A Good Investment
Since 2009 hundreds of people in financial trouble have gotten help from a non-profit organization that has provided loans and financial coaching during their time of need. The Capital Good Fund was founded as an alternative to the so-called `payday lenders’ - which can charge up to 261 percent interest for borrowers. This month Jim Hummel sits down with the fund’s founder, who has plans to take his model beyond the borders of Rhode Island.
Click here for more information about The Capital Good Fund.
These young people gathered at a community center in Woonsocket are getting something many never had, going through school: A financial coaching session.
Leading them step-by-step: Rachel Wall, Director of Coaching for The Capital Good Fund, a non-profit organization that over the past six years has helped hundreds of people facing financial challenges avoid predatory lenders, while teaching them about good budgeting, health issues, and money management.
Posner: ``Broadly speaking, we use financial services as the tool to uplift the poor.’’
Andy Posner founded the Capital Good Fund in 2009 - as an outgrowth of a master’s degree he was completing at Brown University. It evolved into a social change organization that uses financial services to help tackle poverty, and has grown to a staff of 15 to run the various programs.
Posner: ``There isn’t anything that doesn’t have financial component. So we think it’s a really important tool that allows you to get at the core issues that a person is facing.’’
Posner says the fund’s main mission when he founded it was to be an alternative to the so-called payday lenders like this one, which you can find in easily-accessible storefronts throughout Rhode Island.
Posner: ``The people they target are ignored by mainstream financial service providers like banks, and they get too much attention from the predatory guys. ‘’
Hummel: ``Why are they ignored by the banks, because they’re not considered a good risk? We’re not going to go there?’’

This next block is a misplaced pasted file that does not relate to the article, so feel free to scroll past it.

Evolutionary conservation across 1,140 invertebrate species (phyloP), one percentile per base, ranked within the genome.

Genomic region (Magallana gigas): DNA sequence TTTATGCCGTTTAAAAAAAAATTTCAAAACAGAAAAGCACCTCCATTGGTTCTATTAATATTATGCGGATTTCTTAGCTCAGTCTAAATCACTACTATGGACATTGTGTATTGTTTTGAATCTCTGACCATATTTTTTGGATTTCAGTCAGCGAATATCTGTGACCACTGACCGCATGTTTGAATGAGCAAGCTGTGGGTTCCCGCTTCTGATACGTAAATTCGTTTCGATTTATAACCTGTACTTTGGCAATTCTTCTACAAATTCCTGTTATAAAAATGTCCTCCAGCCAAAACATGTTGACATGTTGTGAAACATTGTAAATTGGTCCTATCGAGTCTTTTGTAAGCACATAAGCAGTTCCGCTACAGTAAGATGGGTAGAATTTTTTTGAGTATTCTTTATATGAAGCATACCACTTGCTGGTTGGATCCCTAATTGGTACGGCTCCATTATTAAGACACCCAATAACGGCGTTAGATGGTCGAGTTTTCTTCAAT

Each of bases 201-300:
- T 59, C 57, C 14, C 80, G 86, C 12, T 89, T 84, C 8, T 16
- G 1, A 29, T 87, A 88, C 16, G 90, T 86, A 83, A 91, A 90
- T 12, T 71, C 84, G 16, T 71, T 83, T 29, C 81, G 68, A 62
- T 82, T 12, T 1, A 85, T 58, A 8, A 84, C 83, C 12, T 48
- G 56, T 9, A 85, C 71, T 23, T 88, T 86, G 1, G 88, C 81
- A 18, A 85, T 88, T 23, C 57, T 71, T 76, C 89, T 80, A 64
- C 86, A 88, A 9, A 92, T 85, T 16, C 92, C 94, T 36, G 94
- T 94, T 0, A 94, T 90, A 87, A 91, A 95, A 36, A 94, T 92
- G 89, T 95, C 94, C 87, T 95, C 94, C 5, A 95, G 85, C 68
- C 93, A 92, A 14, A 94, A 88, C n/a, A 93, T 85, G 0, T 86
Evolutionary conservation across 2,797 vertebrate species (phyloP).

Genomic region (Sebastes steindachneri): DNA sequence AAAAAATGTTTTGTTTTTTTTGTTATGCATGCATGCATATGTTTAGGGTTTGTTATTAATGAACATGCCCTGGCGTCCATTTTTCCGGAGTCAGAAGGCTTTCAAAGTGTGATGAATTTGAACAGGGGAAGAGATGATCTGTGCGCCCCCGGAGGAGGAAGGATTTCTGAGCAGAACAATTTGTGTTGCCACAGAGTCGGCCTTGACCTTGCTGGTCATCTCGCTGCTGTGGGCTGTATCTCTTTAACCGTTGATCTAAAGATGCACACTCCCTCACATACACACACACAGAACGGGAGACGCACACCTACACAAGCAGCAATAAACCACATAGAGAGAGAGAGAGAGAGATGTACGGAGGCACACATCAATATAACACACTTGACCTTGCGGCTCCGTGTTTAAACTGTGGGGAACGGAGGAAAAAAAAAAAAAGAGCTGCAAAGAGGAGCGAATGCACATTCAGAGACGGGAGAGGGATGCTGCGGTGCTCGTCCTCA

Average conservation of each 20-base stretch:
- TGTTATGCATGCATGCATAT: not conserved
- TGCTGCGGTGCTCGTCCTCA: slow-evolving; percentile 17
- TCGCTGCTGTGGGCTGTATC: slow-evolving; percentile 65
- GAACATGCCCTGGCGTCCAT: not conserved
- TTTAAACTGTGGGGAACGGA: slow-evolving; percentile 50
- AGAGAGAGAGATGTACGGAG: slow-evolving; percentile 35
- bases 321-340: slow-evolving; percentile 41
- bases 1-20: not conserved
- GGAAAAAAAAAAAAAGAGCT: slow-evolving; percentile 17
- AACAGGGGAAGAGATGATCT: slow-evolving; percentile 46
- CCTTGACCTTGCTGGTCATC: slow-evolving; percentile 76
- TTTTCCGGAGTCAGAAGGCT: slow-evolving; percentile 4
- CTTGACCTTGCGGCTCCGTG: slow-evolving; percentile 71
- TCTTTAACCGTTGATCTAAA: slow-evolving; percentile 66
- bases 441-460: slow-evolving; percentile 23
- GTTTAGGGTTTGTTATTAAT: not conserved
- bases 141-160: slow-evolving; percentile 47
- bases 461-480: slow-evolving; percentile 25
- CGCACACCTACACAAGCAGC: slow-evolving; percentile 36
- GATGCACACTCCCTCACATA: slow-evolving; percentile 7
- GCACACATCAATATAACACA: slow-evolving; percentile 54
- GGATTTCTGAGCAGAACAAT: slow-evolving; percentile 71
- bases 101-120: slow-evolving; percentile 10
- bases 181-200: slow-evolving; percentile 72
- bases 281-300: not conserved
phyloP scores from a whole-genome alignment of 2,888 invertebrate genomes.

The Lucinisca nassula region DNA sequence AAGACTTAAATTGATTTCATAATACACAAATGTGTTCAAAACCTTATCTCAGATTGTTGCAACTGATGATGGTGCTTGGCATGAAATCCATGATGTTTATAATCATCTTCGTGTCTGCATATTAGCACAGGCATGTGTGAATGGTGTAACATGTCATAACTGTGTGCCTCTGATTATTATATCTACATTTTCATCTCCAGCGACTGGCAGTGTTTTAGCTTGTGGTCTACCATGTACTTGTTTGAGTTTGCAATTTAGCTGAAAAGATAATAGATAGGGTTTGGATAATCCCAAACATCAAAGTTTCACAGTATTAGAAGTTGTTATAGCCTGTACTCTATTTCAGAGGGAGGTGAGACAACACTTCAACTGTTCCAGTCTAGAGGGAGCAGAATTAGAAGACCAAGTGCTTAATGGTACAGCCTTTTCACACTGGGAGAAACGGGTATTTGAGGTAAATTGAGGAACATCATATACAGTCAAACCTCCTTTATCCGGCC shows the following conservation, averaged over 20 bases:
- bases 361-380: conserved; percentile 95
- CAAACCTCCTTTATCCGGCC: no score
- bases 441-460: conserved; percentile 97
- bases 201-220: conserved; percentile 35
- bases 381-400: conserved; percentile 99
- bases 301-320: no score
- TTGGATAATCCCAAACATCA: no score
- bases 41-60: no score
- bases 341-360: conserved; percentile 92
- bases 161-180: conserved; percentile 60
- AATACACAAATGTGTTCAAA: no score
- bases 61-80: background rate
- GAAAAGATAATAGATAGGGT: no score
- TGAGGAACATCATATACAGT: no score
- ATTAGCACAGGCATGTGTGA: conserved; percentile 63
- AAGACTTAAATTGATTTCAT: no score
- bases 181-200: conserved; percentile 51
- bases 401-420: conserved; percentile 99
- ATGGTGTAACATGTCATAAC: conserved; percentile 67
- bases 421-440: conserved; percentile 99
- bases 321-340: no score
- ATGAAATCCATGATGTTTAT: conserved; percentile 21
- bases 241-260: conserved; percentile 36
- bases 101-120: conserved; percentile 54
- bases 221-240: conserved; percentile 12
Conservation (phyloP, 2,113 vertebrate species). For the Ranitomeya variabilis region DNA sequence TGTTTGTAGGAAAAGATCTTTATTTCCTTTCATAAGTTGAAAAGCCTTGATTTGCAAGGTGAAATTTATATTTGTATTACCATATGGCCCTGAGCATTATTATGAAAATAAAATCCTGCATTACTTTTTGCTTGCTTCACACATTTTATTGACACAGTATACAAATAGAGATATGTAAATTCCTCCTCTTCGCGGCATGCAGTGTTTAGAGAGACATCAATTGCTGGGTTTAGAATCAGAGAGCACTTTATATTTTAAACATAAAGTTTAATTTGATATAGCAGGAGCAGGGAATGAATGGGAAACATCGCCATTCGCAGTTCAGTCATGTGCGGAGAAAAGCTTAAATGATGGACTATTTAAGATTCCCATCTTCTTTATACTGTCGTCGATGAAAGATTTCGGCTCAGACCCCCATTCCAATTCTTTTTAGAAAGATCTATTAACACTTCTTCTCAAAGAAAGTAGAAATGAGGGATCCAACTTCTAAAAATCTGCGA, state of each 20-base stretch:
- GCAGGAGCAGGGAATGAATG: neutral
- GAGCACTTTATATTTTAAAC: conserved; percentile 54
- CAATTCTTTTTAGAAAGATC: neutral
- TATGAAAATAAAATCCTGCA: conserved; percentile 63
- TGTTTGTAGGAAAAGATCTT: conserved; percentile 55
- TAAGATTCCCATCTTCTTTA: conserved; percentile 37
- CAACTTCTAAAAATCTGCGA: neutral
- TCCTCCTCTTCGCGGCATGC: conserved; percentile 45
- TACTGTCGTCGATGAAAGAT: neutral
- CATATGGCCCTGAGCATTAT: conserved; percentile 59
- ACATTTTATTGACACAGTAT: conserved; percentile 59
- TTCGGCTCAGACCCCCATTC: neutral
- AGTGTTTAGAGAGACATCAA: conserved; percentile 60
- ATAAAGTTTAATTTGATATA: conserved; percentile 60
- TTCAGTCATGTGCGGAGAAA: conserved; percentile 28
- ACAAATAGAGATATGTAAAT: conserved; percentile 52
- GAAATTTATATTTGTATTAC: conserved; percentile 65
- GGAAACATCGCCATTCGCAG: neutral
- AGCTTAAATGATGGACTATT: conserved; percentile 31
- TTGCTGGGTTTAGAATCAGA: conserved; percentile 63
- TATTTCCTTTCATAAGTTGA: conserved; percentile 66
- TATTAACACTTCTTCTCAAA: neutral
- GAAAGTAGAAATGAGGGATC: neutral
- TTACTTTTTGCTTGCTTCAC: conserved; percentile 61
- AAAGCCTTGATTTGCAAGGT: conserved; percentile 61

Posner: ``Right, it’s risky, and you can’t make a lot of money on a thousand dollar loan and you can’t bother take collateral - or our clients don’t’ have any collateral to give. So in step the payday lenders for instance and they say `Great, we won’t take collateral, but we’ll charge 261 percent.’’’
That’s right: 261 percent, a rate approved by the General Assembly in 2001. Numerous attempts to lower that have failed, in part because of a strong lobby for the payday lenders at the State House.
So who uses the Capital Good Fund? Posner said a typical borrower might be a woman trying to get out from an abusive relationship, and attempting to move from a shelter to an apartment. She’s got a good job but not enough money to put down a security deposit.
Posner: ``So what happens? In the absences of us she’ll either go and get a payday loan or one from a loan shark or she’ll pawn something, which will get her into the apartment, but then all of her money is going to go toward interest payments and three months later she might get evicted anyways. And then she’s right back where she was. Or she doesn’t move. Both of those scenarios can have life and death consequences. With us she can come and get a loan for $1,000, she can pay that back over two years in monthly payments that are affordable, she’ll build her credit because we report it to the credit bureaus, and then once she’s in that situation -in a safe situation - we’ll offer her financial coaching .’’
The fund issues personal loans for $2,000 or less. It has made more than 800 loans, totaling more than $700,000 and has also had more than 700 people complete the financial coaching sessions.
Borrowers pay 30 percent interest with a 4 percent closing fee, which Posner acknowledges may sound high to an average borrower but is an attractive alternative to the payday lenders.